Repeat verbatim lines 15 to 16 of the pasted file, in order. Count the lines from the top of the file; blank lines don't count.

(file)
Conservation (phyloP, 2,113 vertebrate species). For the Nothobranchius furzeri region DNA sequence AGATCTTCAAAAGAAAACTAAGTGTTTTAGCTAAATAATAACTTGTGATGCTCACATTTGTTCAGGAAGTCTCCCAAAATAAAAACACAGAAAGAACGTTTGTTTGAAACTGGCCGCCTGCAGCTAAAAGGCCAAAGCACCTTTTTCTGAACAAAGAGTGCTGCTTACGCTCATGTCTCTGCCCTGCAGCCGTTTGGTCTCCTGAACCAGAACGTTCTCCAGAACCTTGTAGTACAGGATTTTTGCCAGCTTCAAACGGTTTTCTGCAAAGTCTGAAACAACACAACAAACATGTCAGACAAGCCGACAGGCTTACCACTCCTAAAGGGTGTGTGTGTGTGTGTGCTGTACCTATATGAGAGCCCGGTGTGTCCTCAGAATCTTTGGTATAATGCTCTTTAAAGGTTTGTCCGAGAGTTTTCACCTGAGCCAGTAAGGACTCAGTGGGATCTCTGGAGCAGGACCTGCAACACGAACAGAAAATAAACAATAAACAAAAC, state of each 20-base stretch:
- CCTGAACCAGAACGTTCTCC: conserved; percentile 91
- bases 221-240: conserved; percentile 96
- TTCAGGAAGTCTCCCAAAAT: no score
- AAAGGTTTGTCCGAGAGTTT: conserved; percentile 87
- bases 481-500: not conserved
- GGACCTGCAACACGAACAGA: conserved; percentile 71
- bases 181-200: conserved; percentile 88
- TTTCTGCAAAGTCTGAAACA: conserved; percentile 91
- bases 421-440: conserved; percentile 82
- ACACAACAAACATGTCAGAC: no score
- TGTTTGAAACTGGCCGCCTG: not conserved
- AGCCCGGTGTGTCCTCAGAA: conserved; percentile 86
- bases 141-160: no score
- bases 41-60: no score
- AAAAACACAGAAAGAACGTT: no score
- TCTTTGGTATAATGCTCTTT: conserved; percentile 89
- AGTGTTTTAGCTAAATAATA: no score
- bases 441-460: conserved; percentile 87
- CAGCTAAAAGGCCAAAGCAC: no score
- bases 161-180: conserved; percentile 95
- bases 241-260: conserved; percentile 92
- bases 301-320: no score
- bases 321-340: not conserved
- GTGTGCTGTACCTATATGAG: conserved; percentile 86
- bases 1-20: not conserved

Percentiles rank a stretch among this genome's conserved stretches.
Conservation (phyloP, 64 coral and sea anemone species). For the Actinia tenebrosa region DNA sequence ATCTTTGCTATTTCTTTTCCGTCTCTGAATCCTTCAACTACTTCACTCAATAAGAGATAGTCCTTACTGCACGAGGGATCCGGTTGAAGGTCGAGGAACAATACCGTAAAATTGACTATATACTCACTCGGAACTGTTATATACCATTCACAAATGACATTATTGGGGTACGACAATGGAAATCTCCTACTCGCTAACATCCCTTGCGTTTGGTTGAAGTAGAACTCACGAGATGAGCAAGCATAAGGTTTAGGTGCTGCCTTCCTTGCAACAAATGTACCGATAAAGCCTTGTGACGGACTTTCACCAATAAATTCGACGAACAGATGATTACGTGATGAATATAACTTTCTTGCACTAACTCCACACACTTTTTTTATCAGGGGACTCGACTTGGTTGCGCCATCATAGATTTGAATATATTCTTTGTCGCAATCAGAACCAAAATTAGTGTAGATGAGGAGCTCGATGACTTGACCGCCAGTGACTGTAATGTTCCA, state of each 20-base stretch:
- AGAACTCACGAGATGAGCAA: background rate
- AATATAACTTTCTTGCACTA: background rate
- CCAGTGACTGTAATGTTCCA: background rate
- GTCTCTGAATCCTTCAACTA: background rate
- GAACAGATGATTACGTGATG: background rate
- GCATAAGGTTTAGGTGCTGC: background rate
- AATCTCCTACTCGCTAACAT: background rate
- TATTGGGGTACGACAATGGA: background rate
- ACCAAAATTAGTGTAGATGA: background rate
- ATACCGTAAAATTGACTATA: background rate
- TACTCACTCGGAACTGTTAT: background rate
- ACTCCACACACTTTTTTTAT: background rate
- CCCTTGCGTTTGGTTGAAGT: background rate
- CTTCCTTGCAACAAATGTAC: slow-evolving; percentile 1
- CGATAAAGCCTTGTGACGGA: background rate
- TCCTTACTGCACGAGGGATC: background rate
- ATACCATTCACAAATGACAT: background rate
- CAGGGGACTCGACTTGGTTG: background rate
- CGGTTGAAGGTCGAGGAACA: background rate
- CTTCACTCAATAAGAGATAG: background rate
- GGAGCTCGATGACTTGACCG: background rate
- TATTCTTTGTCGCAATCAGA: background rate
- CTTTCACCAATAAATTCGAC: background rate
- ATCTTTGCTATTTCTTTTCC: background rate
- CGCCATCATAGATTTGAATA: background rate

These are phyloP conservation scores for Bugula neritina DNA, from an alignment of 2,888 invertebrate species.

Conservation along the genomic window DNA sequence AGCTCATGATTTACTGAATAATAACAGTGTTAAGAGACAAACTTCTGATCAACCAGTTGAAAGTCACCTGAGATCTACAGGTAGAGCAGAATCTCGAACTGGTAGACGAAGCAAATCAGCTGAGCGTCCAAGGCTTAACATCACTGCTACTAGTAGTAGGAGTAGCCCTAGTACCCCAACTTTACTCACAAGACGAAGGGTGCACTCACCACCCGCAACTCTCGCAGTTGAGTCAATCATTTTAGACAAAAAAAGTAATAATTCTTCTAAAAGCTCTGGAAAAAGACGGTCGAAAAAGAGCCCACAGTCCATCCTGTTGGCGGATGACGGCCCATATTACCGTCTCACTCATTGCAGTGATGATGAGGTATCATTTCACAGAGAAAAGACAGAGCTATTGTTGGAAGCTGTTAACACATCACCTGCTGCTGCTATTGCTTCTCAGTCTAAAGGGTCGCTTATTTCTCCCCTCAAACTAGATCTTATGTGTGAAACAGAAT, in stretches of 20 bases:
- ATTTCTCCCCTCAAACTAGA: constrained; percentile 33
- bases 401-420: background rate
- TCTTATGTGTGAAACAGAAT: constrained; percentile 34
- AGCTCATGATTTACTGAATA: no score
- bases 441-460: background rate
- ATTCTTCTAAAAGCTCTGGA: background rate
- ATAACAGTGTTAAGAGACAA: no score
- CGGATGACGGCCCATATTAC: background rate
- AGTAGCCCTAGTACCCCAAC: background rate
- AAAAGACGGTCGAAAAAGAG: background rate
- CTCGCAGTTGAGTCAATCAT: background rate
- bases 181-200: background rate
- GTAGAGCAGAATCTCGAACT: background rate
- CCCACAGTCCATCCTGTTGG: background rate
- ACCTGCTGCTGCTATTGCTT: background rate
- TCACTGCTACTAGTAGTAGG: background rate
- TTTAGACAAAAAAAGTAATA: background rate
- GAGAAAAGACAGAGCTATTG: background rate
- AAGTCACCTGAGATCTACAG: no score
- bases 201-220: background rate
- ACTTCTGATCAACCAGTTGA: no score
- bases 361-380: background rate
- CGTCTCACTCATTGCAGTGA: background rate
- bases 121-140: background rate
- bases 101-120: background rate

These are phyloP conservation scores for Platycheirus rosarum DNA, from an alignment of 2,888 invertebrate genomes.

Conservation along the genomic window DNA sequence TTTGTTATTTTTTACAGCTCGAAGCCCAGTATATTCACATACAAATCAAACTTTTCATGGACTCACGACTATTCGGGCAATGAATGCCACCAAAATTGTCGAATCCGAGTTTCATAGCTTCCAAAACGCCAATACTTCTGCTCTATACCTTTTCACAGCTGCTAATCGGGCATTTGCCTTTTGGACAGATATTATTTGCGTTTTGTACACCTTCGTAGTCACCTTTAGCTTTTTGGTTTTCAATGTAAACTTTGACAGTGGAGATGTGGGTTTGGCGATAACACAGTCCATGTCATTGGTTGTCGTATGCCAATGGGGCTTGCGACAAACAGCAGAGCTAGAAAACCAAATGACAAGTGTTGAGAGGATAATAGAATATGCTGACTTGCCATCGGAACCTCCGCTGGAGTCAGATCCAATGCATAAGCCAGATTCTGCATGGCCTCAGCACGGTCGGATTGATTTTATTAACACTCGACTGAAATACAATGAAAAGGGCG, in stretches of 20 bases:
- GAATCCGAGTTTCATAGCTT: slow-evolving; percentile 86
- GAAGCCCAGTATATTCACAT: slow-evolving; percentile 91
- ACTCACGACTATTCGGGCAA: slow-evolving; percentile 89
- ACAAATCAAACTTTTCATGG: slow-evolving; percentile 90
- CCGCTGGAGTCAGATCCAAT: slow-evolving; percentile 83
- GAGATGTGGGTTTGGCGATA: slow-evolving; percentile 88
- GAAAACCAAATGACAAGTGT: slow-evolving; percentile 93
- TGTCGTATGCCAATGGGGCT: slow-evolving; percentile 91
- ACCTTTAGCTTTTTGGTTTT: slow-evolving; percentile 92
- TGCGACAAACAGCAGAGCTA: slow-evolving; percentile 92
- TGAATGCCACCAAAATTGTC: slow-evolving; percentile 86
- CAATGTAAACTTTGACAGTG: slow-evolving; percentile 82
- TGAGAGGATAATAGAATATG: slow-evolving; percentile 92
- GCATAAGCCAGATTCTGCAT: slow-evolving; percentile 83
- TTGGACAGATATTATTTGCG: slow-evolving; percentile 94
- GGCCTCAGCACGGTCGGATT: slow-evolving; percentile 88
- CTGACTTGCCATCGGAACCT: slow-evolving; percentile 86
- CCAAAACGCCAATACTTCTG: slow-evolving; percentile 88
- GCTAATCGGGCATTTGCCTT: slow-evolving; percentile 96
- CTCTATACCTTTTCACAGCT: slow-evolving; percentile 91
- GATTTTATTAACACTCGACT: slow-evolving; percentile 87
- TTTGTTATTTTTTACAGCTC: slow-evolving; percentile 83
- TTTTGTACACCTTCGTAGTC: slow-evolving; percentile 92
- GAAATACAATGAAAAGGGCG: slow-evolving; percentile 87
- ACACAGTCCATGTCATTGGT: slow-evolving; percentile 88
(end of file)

- bases 41-60: no score
- AAAAACACAGAAAGAACGTT: no score